Good morning from a cold and rainy New England. What else is happening today?
10/25/2015 10:35:04 AM
Microsoft to focus on Xbox Live membership, not console sales going forward
During the Q&A portion of its post-earnings conference call this week, Microsoft was badgered (and rightfully so) for not spelling out exactly how many Xbox consoles it sold in the quarter (let alone differentiating between Xbox One and Xbox 360). This is by design—as I’ve noted in the past, Microsoft’s new organization is designed specifically to hide sales of poorly-performing products—but the lack of transparency sucks.
(Side-bar: You will notice that Microsoft did provide Lumia sales figures, which some might find odd. But this is actually consistent: Microsoft has given up on this market, so it was able to use the low number of Lumias sold as “evidence” that it’s new phone strategy—e.g. not selling Windows phones in volume—was underway.)
As Forbes reports:
Consoles shipped will no longer be a “primary metric for success” from now on, with the company instead using high-margin Xbox Live usership as its primary stat.
Focusing on Xbox Live also lets Microsoft show great growth. After all, Xbox Live encompasses both Xbox 360 and Xbox One, but also Windows 10, and the latter is growing dramatically. Looking forward, Microsoft can speak of great growth in Xbox—via Xbox Live—thanks almost exclusively to Windows 10. Yes, this is what it’s come to.
As Satya Nadella said during the call:
Gaming is the other place where we talked about Xbox Live now that spans both console and PC. We see increased engagement, because of that. We see, in fact, increased engagement with titles like Minecraft. So we have some high hopes for what we can achieve with engagement around Xbox Live across the console plus PC.
It’s hard not to see this as a “moving the goalposts” moment, but at the very least this shows me that Microsoft is implicitly admitting that Xbox One sales will never catch up to those of PlayStation 4. So they’re redefining what success means for this generation.
That said, if Xbox One sales this holiday quarter are particularly good—and given the console bundle mix they have, plus upcoming blockbusters like “Halo 5,” that is certainly possible—I wouldn’t be surprised to see at least a combined Xbox One/360 number in the next quarter.
Xbox Live architect exits from Microsoft
Eric Neustadter, famous for architecting Xbox Live and, perhaps more important, creating the first-ever Xbox Gamertag (“e”), has left Microsoft after over 18 years. He tweets:
After 14.5 years working at Xbox (18.5 at MS) today is my last day. It’s been an amazing ride. So Long, and Thanks for All the Gamerscore!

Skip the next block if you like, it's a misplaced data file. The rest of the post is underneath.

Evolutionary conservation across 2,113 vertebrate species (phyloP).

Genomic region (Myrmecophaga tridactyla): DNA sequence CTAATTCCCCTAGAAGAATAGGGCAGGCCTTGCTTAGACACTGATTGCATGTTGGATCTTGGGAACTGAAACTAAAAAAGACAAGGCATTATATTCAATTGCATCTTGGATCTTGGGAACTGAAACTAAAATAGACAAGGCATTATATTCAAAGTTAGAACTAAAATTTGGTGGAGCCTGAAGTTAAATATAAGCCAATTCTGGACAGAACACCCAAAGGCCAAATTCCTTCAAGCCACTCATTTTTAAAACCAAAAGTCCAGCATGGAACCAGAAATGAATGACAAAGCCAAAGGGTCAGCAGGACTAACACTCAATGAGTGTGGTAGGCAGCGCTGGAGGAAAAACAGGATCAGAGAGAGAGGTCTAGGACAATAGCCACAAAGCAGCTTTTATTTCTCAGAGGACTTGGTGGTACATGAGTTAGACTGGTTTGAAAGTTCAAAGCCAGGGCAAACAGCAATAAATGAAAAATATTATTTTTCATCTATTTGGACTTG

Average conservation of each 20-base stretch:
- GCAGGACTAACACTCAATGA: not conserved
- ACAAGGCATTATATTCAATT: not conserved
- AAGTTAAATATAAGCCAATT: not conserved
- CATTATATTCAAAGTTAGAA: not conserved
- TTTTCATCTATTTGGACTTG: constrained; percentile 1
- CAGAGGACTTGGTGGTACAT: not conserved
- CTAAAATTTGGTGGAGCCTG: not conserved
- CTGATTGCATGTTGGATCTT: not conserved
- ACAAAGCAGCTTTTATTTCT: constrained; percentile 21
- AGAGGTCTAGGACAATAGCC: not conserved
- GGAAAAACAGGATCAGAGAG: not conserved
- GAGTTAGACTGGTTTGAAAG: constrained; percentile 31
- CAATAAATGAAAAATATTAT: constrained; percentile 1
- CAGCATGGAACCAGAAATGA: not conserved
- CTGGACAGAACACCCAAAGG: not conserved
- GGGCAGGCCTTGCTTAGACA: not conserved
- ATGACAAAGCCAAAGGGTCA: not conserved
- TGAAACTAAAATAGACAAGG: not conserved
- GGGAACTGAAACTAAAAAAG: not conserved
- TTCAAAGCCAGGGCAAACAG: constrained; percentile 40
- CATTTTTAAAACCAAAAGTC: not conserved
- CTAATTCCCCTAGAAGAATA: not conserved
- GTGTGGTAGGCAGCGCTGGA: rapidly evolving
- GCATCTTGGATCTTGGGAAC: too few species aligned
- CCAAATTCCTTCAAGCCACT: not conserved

As his LinkedIn page notes, Neustadter has had numerous jobs within the Xbox organization over the years, including Architect, Xbox Live Operations; Gaming Ninja, Xbox Live Operations; Director of Architecture, Xbox Live Operations; Operations Manager, Xbox Live Operations; and Operations Program Manager, Xbox Live Operations. It’s not clear why he’s left.
Of Android, iOS and market share
When it comes to the relative success of the top mobile platforms, many people like to point to Android’s obvious dominance, since it controls over 80 percent of all smart phones sales worldwide, while Apple fans gleefully point to guesstimatey and less provable figures like profitability, because of course in that metric there is Apple and then there is everyone else.
I focus on the former—market share—because it’s easily and accurately measured, and I feel like the success of any platform starts and ends with sales: It’s a virtuous cycle that gets developers on board, and those new apps attract new users, and on and on it goes. Point being, market share matters, and matters the most, no matter how much those on the raw end of that stick would like to argue otherwise. (Fortunately for Apple, it has established itself as a major force in mobile, so it’s lack of worldwide market share is nicely offset by two things that also matter: iOS is almost neck-and-neck with Android in the US, which is the second largest market in the world, and it is an established and credible second platform elsewhere, and one might argue that the market can easily sustain both players.
If you think more visually, The Motley Fool has created a handy and probably accurate chart showing how Android came to dominate the worldwide market for smart phones over the past five years. A corresponding line for iOS would have been nice though.